domain name, trademark, cyberproperty, intangibles, secured financing, cybersquatting, legislation, jurisprudence, intellectual property

Document Type



The nature of cyberspace continues to be woven into the fabric of our daily existence. Not surprisingly, cyberspace and the expansion of e-commerce pose challenges to existing law, particularly the legal definition of cyberproperty domain names. The nature of cyberspace allows many e-companies to possess no traditional assets such as buildings and inventories. Some e-companies own few computers, often using service providers to maintain their web sites. In the virtual space that e-companies inhabit, the primary assets that e-companies own are intangibles such as domain names, customer information, and intellectual property that includes business method patents, copyrights, and trademarks.

Domain names have become the valuable intangible real estate of cyberspace. For example, the domain name was valued at $250 million; at $7.5 million; and at $3.0 million. The monetary value of some domain names suggests that it would be proper to classify domain names as property. Yet both courts and legislatures are far more ambivalent in their treatment of domain names, leaving the lingering question: Are domain names property? The inquiry into whether domain names are property leads to other related questions. Do domain names exist apart from the value or goodwill added by the user? Or, are all domain names merely products of service contracts between a registrar and a registrant, and thus not treated as property for garnishment proceedings? Are the interests in domain names similar to license rights? Should some domain names be bestowed with property interests while other domain names are treated as lacking such interests?

To most courts, these questions are, or will be, of first impression. Recent judicial decisions relating to legal classification of domain names failed to adequately appraise the nature of cyberproperty in general, and domain names in particular, and their role in the marketplace of e-commerce. Worse, the precedent established threatens to render meaningless the valuation of domain names as part of a bankrupt cyber-estate. Further, as the Internet economy matures, the case law threatens to hamper the use of domain names and other cyberproperty in secured transactions, as well as commercial transactions in general.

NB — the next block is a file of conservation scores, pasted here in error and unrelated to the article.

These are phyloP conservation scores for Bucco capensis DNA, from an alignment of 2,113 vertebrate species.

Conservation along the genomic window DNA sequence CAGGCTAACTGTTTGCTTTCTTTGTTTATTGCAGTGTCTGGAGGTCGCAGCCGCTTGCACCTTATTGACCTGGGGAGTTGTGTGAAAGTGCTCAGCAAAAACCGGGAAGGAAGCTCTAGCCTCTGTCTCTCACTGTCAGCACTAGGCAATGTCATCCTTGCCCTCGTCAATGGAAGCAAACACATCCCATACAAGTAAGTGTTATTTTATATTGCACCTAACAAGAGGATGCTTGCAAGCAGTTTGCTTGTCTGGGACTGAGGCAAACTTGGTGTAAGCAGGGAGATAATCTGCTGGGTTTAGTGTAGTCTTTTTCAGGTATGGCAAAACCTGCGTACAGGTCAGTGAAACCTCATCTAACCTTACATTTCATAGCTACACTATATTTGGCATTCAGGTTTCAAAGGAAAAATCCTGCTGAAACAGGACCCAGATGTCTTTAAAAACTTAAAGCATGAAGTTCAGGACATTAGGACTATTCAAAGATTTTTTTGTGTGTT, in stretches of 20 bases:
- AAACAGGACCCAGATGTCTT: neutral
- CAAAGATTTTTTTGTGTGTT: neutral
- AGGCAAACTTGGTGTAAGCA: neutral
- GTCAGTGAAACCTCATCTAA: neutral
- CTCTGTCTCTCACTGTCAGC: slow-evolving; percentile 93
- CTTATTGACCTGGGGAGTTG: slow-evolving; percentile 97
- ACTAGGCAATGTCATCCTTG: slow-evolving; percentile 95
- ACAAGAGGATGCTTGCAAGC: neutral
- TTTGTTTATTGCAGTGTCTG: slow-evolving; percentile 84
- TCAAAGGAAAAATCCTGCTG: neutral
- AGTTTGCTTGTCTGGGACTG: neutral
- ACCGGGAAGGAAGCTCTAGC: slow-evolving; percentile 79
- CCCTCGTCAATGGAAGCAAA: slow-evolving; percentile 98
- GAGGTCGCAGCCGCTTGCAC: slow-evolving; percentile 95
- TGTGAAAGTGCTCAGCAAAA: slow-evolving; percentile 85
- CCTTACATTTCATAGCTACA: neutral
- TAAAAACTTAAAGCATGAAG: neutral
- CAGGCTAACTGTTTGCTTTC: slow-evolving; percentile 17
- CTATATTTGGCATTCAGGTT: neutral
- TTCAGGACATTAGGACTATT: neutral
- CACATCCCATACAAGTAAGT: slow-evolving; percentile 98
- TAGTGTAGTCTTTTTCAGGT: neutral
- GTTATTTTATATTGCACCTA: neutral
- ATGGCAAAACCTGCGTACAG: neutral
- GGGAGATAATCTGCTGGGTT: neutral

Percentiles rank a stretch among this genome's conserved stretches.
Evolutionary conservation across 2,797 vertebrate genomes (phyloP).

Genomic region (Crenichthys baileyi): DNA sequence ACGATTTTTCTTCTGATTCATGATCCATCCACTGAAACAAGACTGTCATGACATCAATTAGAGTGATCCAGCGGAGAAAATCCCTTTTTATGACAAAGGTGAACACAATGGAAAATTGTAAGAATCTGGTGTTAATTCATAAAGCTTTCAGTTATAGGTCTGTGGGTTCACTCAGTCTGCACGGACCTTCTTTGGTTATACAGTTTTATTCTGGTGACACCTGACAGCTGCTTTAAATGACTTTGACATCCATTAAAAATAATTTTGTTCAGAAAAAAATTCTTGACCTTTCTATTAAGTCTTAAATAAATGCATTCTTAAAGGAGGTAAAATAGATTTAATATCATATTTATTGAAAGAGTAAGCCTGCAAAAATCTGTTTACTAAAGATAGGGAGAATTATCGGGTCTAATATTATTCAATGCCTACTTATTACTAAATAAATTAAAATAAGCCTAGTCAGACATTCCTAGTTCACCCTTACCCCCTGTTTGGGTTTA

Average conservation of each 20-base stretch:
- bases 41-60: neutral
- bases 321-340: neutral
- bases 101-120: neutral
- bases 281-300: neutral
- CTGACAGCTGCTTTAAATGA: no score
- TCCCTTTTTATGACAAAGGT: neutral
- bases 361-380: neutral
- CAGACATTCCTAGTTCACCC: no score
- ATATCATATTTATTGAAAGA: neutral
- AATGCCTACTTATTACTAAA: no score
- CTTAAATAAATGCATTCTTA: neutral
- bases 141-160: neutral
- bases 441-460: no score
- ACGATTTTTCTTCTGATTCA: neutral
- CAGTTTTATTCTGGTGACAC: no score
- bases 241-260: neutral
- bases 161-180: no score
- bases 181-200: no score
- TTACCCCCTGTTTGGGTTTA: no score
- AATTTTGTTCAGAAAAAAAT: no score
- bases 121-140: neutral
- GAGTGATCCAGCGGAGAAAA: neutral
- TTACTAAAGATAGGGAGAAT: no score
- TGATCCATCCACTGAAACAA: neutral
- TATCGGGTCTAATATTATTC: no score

Part I examines the rising value in domain names on the open market. The spectacular rise in the monetary value of some domain names in the marketplace does not qualify them as property entitled to some form of legal protection. Part II focuses on the bundle of rights property theory and examines whether domain names fit within that definition. If domain names are property, are they similar to trademarks? Part III discusses trademark law and analyzes the types of domain names protected under trademark law. The analysis reveals that forcing domain names into the existing trademark law framework results in inadequacies. Part IV analyzes judicial dissonance in classifying domain names as service contract rights based on the formation of domain names through service contract agreements between a registrar and registrant, and as intangible property that does not merge with a document. Part V focuses on the recent legislation relating to domain name disputes and subsequent judicial interpretations of the statute. While the new legislation cures cybersquatting problems, it creates a different problem, as the law now treats some domain names, but not others, as property. Part VI discusses the implications of judicial dissonance in commercial transactions and bankruptcy proceedings involving domain names. The Article concludes that the maturing process of e-commerce requires a clear classification of domain names as intangible property and appropriate legislative protection for the type of domain names not protected under trademark law.



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